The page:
Low oil prices are not just having an impact on oil services companies and producers, the ripples of low prices and constrained budgets are downgrading expectations and altering sales approaches at multinationals around the world.
As we wrote recently, Saudi Arabia and its core OPEC partners are relatively well-cushioned with large financial reserves but, even so, they are running massive budget deficits and burning through reserves in order to try to maintain social and infrastructure commitments.
According to a report in the Daily News, Britain’s BAE Systems has slowed production of its Typhoon Jet Fighter, a pillar of it’s sales program in the Middle East, following the failure of Saudi Arabia to place an expected order last year.
It’s Going to be Okay, BAE
Don’t cry for, BAE it is doing fine, sales rose rose 7.6% to £17.9 billion, topping forecasts of £17.5 billion, while basic earnings per share rose 5.7% to 40.2 pence stirling ($0.57) ahead of the company’s reduced forecasts just late last year of 38 pence ($0.54) per share, according to the Financial Ttmes. But the warning signs are there as constrained oil producers’ budgets make buyers like Saudi Arabia, the United Arab Emirates, Qatar and Oman cut back and focus on immediate military needs like training and ordnance.
Not that their needs are not real and significant. Saudi Arabia is fighting a war on one front in Yemen against the Houthi rebels and has been seriously contemplating a second by putting boots on the ground in Syria if a coalition of the willing can be formed, most notably with Turkey.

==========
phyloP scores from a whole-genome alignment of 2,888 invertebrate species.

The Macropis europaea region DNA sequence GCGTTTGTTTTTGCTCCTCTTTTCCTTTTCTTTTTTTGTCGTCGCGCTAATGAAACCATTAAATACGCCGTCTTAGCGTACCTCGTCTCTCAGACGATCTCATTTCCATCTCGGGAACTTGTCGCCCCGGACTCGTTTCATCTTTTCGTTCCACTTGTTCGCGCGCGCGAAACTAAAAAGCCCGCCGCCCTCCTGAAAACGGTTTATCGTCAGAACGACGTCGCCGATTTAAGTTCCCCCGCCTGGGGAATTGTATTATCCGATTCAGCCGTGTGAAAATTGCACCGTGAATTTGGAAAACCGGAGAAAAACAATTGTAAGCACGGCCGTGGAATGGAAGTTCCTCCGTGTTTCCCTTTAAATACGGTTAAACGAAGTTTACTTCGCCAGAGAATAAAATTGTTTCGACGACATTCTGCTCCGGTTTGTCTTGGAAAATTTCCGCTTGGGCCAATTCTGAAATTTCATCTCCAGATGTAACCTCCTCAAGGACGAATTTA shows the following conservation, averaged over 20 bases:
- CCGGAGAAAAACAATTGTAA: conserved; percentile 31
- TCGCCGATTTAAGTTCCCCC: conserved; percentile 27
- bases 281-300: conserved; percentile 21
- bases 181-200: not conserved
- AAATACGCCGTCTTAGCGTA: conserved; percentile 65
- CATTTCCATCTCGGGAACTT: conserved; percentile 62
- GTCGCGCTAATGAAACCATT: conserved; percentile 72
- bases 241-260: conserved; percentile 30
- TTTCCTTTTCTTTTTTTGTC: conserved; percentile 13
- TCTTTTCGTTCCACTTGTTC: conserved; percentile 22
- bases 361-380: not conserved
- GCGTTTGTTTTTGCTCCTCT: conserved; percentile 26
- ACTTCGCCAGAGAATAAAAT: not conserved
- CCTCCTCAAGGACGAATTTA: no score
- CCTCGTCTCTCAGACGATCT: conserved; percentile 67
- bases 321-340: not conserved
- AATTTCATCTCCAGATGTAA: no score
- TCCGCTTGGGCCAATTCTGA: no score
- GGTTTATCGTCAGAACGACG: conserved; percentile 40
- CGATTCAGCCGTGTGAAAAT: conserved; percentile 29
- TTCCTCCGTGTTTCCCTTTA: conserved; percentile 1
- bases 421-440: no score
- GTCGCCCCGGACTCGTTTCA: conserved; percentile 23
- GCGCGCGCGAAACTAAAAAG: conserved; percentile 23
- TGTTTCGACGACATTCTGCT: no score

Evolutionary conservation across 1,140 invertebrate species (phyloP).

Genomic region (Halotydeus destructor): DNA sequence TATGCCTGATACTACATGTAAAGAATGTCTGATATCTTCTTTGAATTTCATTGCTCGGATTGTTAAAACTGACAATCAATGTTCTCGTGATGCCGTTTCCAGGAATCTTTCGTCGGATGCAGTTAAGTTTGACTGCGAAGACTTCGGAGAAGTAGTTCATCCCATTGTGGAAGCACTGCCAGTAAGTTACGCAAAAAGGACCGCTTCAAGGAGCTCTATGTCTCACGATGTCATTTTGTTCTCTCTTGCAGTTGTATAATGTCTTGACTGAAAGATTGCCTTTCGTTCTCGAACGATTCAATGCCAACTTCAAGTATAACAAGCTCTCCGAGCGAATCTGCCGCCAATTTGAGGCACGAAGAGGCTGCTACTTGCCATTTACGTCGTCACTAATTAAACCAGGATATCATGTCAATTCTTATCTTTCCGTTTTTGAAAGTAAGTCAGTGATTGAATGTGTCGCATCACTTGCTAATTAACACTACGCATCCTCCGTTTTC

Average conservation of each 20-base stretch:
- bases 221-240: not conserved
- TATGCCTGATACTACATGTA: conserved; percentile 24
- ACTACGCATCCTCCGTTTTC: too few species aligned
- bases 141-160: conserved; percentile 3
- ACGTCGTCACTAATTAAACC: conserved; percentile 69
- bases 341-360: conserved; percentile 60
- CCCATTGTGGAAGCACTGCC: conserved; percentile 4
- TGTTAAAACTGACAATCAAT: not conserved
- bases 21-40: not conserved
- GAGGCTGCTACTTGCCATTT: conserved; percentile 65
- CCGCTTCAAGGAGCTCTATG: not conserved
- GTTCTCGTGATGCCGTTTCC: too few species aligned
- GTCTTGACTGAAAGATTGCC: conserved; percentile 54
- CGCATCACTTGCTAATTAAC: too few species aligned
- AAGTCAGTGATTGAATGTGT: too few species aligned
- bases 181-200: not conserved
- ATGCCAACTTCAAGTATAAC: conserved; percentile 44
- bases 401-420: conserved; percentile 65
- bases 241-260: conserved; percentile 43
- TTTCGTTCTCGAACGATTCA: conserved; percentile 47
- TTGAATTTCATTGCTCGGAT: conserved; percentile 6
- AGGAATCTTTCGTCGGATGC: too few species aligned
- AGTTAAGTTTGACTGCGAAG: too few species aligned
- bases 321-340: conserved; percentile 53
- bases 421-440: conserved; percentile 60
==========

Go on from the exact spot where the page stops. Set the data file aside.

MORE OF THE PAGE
Defense orders are traditionally placed with a large deposit, particularly by cash-rich Middle Eastern clients. A source of funding firms like BAE have found much to their liking, but constrained budgets could be a barrier to placing an order, so BAE issued a $1.5 billion bond sale at the end of last year to facilitate cash flow in the event of much smaller up-front deposits.
Two Wars, Many Low Oil Prices
According to the Daily News, Defense analyst IHS Jane’s has cut its forecast for Middle Eastern defense outlay this year by $11 billion as the collapse of crude prompts governments to revisit spending plans. But with at least one war going on — and support for rebel groups in Syria to fund the Saudis and their allies — the nations fighting that war will be prioritizing supplies of missiles over missile launchers and ordnance over howitzers or aircraft, at least in the short term.
BAE’s preemptive move to manage its costs and trim production rates will help it maintain earnings and dividends at a reasonable level until oil revenues pick back up. In the meantime, customers are busy wearing out their previous purchases on the battle field and gradually building up a latent demand for replacement kits. Weaponry may not be quite the oldest profession, but it remains one of the most enduring.